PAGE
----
I remember how excited I was when I found a “Thinking Grid” in my Bible. A timeless tool that has provided guidance to Christians for centuries. This Thinking Grid specifies what thoughts to allow in your mind. And since thoughts influence words, it has direct influence on your speech and relationships.

The Thinking Grid is found in Phil. 4:8 – Finally, brothers and sisters, whatever is true, whatever is noble, whatever is right, whatever is pure, whatever is lovely, whatever is admirable—if anything is excellent or praiseworthy—think about such things.”

The grid defines what kinds of thoughts to practice and which to eliminate. Another Scripture lends help in interpreting the grid. Eph. 4:29 says, “Do not let any unwholesome talk come out of your mouths, but only what is helpful for building others up according to their needs, that it may benefit those who listen.”

The word “unwholesome” includes anything unhelpful to another person’s well-being. In contrast to unwholesome, the grid gives words that promote well-being. Words are power. They can heal or wound. Why not use your word power to build others up. To lovingly help them grow. Interestingly, you’ll find yourself being built up and growing at the same time.

How do you know what will build someone else up? Try to identify that person’s needs. I do not mean to play into any victim complex, dysfunction, or manipulative behaviors they may have erected to control what others say to them. I mean – what does that person genuinely need to hear to help them become more healthy? How can you encourage them with hope? How can you challenge them to raise their personal bar and to live with kindness? How can you help them choose truth?

The more you practice being authentic and honest, kind and professional (especially in your home and private life), admitting where you need accountability – the more you are able to speak truth and hope to someone else.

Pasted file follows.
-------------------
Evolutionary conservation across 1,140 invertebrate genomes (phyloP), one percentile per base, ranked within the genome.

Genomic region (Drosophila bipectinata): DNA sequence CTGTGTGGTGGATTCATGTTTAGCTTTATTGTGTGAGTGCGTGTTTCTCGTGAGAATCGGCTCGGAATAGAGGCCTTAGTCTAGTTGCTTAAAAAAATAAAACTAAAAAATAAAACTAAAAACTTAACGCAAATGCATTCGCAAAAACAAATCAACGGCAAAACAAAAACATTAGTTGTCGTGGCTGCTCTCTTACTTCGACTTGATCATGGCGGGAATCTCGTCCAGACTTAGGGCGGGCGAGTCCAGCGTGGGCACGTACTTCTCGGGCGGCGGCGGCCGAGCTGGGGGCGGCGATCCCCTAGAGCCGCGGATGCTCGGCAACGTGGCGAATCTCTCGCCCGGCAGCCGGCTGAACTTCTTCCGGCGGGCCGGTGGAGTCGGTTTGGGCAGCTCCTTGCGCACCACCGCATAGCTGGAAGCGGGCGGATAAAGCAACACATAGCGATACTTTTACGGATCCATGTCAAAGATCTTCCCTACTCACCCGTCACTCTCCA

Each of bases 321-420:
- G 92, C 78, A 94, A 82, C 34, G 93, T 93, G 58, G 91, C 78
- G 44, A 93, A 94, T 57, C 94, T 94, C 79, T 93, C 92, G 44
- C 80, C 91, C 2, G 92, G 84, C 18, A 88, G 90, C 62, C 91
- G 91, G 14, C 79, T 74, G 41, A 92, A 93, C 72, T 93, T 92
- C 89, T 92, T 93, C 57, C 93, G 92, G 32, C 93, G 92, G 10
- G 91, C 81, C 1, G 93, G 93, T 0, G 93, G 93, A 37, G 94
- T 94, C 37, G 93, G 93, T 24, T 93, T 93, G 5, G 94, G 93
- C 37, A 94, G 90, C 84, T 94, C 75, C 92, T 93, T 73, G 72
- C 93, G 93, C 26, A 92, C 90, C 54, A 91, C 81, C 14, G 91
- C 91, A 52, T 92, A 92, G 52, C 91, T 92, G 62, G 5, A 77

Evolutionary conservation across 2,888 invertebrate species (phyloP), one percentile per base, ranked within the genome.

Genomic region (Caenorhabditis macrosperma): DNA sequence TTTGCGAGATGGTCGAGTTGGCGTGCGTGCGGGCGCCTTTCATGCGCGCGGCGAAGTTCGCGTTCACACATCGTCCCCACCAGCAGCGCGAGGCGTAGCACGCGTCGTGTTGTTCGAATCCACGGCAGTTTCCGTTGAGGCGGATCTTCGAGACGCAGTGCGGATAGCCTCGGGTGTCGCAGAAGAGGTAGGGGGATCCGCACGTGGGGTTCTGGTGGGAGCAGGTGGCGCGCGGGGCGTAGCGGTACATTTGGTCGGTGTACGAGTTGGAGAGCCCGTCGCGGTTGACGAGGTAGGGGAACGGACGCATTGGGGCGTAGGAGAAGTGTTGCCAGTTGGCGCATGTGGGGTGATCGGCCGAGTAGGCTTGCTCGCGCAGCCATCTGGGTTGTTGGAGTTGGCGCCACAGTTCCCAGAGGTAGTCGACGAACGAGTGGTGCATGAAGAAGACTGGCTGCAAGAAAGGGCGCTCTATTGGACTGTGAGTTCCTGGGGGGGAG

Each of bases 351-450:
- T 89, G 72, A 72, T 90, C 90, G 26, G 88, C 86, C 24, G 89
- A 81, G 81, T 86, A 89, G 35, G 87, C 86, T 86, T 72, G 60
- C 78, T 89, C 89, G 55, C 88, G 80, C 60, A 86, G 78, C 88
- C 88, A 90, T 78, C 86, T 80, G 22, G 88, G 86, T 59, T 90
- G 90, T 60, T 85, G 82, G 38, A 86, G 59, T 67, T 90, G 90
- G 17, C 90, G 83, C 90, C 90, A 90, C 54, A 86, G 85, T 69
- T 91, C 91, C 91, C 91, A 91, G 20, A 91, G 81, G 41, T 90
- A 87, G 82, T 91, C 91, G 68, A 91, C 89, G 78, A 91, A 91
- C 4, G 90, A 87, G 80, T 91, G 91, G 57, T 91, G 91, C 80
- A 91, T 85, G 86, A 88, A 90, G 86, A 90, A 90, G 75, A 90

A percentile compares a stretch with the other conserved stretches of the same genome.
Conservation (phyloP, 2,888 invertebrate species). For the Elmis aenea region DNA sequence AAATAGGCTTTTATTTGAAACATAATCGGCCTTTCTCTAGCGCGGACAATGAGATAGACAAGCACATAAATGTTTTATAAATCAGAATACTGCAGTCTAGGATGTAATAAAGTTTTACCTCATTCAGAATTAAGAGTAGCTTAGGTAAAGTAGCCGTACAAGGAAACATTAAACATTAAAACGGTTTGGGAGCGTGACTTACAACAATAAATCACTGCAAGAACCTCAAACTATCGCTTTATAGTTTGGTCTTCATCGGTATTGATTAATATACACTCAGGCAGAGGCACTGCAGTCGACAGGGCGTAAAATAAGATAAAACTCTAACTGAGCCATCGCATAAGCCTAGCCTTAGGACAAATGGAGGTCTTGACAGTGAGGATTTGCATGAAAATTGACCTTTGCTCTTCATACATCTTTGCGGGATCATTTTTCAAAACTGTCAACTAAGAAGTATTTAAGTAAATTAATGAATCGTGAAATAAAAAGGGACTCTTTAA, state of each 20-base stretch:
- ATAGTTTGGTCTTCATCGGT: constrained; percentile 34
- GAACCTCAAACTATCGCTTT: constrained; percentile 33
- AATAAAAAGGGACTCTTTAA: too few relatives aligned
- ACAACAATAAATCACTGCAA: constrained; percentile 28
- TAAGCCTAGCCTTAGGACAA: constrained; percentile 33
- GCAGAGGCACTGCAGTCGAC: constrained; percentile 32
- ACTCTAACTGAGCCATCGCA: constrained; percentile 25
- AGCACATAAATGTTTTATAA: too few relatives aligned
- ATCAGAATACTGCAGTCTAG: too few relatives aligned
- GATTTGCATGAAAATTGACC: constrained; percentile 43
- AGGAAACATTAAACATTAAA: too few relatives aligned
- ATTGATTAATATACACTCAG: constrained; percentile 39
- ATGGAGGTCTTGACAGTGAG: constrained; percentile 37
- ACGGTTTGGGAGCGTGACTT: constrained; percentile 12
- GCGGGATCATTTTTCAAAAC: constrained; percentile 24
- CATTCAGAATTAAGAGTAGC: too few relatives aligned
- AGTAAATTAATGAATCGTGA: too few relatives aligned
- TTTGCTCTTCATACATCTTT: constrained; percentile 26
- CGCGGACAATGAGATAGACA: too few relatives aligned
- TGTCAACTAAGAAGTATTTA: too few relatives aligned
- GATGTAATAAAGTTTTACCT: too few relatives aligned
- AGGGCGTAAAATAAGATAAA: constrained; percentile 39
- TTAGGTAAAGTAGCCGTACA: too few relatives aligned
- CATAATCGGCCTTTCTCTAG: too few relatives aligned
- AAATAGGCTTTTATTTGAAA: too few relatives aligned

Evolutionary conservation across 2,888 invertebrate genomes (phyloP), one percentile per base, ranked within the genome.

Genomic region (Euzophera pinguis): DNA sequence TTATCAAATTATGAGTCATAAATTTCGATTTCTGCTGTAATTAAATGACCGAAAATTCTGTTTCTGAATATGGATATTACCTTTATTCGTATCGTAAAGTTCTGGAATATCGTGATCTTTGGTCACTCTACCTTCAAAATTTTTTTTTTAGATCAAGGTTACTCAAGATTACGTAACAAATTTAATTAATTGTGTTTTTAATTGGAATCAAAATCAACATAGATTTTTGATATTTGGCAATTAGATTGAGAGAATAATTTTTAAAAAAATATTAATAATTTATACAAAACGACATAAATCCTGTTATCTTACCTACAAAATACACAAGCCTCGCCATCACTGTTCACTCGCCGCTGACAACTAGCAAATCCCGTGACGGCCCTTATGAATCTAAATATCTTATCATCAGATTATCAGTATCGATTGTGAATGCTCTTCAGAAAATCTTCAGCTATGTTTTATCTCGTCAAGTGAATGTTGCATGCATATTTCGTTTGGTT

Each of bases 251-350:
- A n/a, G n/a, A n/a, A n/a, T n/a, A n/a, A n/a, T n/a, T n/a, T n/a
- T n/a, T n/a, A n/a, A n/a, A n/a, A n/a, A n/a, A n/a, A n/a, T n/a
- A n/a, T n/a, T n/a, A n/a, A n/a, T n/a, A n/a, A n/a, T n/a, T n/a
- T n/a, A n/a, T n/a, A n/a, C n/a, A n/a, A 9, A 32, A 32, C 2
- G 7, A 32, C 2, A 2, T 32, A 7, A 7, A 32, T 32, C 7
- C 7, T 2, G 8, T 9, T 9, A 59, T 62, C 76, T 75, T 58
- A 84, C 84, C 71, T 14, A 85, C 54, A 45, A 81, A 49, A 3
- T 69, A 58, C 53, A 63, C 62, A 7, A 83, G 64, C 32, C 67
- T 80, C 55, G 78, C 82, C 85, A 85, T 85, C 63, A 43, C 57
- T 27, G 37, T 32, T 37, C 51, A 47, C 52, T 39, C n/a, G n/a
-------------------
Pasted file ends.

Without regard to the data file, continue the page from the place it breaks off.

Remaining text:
If you pray before speaking, your word choices will be better – if you are listening to God’s Spirit. The goal is not to just say what you think. It’s to say what God thinks. It’s not to help you feel better. It’s to help your hearer be better. This is loving that person. It is loving God. It is loving yourself enough to practice good character. Jesus had a great approach when He lived on earth. He only said or did what the Father told Him to. (Jn. 8:28) He exercised much kindness, patience, and thoughtfulness. Yet, He also exercised accountability.

If there is any bitterness, rage, anger, arguing, or “put-down” talk – step away! Pause. Pray. Surrender your heart in those moments. Quickly review Scripture’s Thinking Grid. It only takes seconds – seconds that train your responses. Memorize this grid ahead of time so it’s an instant resource to you.

Malice is any desire to injure, harm, or hurt another person. To get back at them. If you’ve been hurt yourself, this is a critical guideline because hurt people hurt people. Ask God to help you side-step hurting someone else out of your own hurt. Ask Him to redeem your hurt by transforming it into kindness and mercy that helps another person and serves your character, as well.

Practice godly thoughts and attitudes. Forgive others for hurting you. Use Scripture’s Thinking Grid in your daily scenarios.

Let’s all keep working hard on this. What thoughts will you focus on today from the grid?

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